Congratulations to Becky Scharnhorst for winning A Tough Act to Follow and Acting Innocent and to Mel Hager for winning WONDERLAND.
One of my favorite stories to listen to as a child was, The Little Engine That Could. The voice of the little blue engine who took on the insurmountable challenge of bringing toys, dolls, and “good things to eat to the good boys and girls on the other side of the mountain,” still echoes in my head: “I think I can, I think I can, I think I can.”
Fast forward 60 years. I’m a grandmother with dozens of articles and two non-fiction books under my belt. For the last ten years I’ve been working on my first young adult novel, Half-Truths. I have revised the story fourteen times; not including the hundreds of times I’ve rewritten scenes and chapters.
Did I know what I was getting into when I first started this project? Definitely not.
So, besides hearing the little blue engine in my head, what has kept me going for all these years? What keeps me chugging along from one revision to another?
Plus, a healthy dose of belief in my story.
Take a minute to list your definition of perseverance as it relates to your writing career. Here’s mine:
1. Not giving up on a reasonable goal.
2. Making sure that my goal is God-honoring and worth completing.
3. Not allowing myself to be distracted from that goal by other activities.
4. Being willing to sacrifice (time, ego, money, etc.) to complete my goal.
Now, consider what is the opposite of perseverance? In other words, what will keep you from being the little blue engine who climbs that "I'm published!' mountain?
Here are some obstacles I thought of:
1. Abandoning the idea because it takes too much time and effort.
2. Listening to self-doubts and fears.
3. Listening to the nay-sayers who mock the goal.
4. Not being willing to make changes suggested by serious, constructive feedback.
5. Not being willing to put in the time and effort it will take to revise, revise, revise.
6. Not having the tools and abilities to reach your goal AND not trying to obtain them. (i.e., diligently practicing all types of writing, take classes, attend conferences, join a critique group)
7. Rejections from agents and/or publishers.
When I began my novel, I didn’t know what I didn’t know. But I had an idea that I loved: a story set in the early 50’s in Charlotte, North Carolina about the unlikely friendship between Kate Dinsmore, the granddaughter of a rich, society woman, and Lillian Harris, her grandmother’s teenage black help. Their friendship uncovers a century worth of secrets, including their shared ancestry.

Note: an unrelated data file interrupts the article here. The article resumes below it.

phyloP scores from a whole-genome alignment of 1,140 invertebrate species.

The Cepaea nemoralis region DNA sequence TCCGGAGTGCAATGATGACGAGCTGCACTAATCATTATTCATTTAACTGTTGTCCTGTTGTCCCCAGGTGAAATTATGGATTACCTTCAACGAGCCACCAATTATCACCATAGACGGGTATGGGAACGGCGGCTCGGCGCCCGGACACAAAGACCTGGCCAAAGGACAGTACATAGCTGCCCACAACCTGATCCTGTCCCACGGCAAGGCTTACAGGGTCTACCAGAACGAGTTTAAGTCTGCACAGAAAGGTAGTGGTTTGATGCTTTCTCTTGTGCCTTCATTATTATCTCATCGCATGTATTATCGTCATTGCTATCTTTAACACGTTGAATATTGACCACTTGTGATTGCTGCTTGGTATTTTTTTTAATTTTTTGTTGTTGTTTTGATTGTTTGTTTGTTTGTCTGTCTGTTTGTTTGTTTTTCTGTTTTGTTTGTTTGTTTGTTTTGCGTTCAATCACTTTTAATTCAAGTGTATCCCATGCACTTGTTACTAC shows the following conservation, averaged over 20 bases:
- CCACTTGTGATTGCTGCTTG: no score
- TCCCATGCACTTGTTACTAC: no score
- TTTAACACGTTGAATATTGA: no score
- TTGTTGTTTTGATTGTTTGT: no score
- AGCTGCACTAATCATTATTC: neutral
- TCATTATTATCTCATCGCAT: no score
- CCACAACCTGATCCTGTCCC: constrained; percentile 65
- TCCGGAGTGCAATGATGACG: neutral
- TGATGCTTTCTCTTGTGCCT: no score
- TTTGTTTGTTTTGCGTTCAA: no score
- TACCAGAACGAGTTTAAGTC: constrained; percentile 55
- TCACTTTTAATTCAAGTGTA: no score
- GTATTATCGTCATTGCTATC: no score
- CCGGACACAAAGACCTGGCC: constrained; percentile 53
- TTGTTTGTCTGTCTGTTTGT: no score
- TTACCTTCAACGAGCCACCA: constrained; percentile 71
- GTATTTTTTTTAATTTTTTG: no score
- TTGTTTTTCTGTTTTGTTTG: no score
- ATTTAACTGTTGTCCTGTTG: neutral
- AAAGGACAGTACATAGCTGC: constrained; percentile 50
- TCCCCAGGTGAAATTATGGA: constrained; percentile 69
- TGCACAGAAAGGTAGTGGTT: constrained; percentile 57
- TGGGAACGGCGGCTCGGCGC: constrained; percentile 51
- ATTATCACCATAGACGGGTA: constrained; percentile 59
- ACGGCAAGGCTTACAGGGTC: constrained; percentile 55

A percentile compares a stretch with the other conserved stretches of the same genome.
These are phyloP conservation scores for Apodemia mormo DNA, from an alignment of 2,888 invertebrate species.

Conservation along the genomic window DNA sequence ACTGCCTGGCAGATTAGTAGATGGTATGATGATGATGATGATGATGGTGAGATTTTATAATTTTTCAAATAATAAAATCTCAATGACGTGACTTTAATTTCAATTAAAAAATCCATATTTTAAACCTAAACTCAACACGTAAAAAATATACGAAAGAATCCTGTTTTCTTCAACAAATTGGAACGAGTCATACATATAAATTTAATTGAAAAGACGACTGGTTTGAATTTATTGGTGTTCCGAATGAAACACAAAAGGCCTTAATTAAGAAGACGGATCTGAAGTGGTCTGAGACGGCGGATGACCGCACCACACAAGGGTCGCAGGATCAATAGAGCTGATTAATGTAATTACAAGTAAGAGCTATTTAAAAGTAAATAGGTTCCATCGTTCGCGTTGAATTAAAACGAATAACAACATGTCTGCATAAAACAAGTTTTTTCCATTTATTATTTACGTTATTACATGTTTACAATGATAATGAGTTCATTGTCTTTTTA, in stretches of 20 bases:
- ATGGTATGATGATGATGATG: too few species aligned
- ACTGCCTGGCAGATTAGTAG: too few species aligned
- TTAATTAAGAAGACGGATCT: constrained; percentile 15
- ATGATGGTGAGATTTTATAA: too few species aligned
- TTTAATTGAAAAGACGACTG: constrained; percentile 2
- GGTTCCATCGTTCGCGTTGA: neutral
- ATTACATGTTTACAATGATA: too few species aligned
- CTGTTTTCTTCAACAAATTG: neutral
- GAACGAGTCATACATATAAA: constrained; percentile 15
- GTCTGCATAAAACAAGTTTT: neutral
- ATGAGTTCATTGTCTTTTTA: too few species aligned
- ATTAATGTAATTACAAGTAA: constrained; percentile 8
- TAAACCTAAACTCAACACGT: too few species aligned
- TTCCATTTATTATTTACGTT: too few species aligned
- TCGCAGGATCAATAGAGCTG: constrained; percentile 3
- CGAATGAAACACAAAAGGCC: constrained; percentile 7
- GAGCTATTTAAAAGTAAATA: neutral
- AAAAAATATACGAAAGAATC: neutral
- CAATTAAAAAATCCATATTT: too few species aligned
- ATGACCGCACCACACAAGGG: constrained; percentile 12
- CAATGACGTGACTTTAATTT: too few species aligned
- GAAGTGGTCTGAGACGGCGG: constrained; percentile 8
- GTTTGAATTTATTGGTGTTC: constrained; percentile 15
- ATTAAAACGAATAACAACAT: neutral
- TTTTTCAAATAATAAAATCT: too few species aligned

Although I’d written two non-fiction books, when I began Half-Truths, I didn’t know how to write a novel. So, I did what you’re supposed to do: I read craft books, attended writing conferences, and received dozens of critiques. I also didn’t know much about African American or southern history. So, I read books (many of which are listed here) and interviewed African Americans who lived in Charlotte during the time period. Each book and interview took time, but they all enriched my work.
One of the influential books I listened to was Eyes on the Prize: America’s Civil Rights Years 1954-1965 by Juan Williams. Besides giving me a fuller understanding of the scope of the civil rights struggle, it also provided a meaningful example of perseverance.
Civil rights activists, including Martin Luther King, had their eyes on the prize of obtaining equal rights for blacks. Did they always know what they were getting into? Maybe not. Certainly some, like Dr. King, Medgar Evers, and the protestors who were beaten and imprisoned, ended up losing more than they’d anticipated. But did they believe in the equality they were working towards?
Without a doubt, they did.
I for one, am glad they persevered.
My need to persevere as a writer is minuscule compared to those who unfailingly fought for equality and persevered in the face of discrimination, danger, and death.
But, as I begin the next step of my publishing journey—finding an agent--I have a plan: I must persevere. I have no choice.
And I must believe in my story.
I'm looking forward to being able to repeat the little blue engine's refrain as she came down the mountain:
What about you? How will you persevere in meeting your writing goals in 2019?
If you are reading this blog and aren't a writer, I'd love to hear your stories of perseverance also!
(This post first appeared on Write2Ignite's blog.)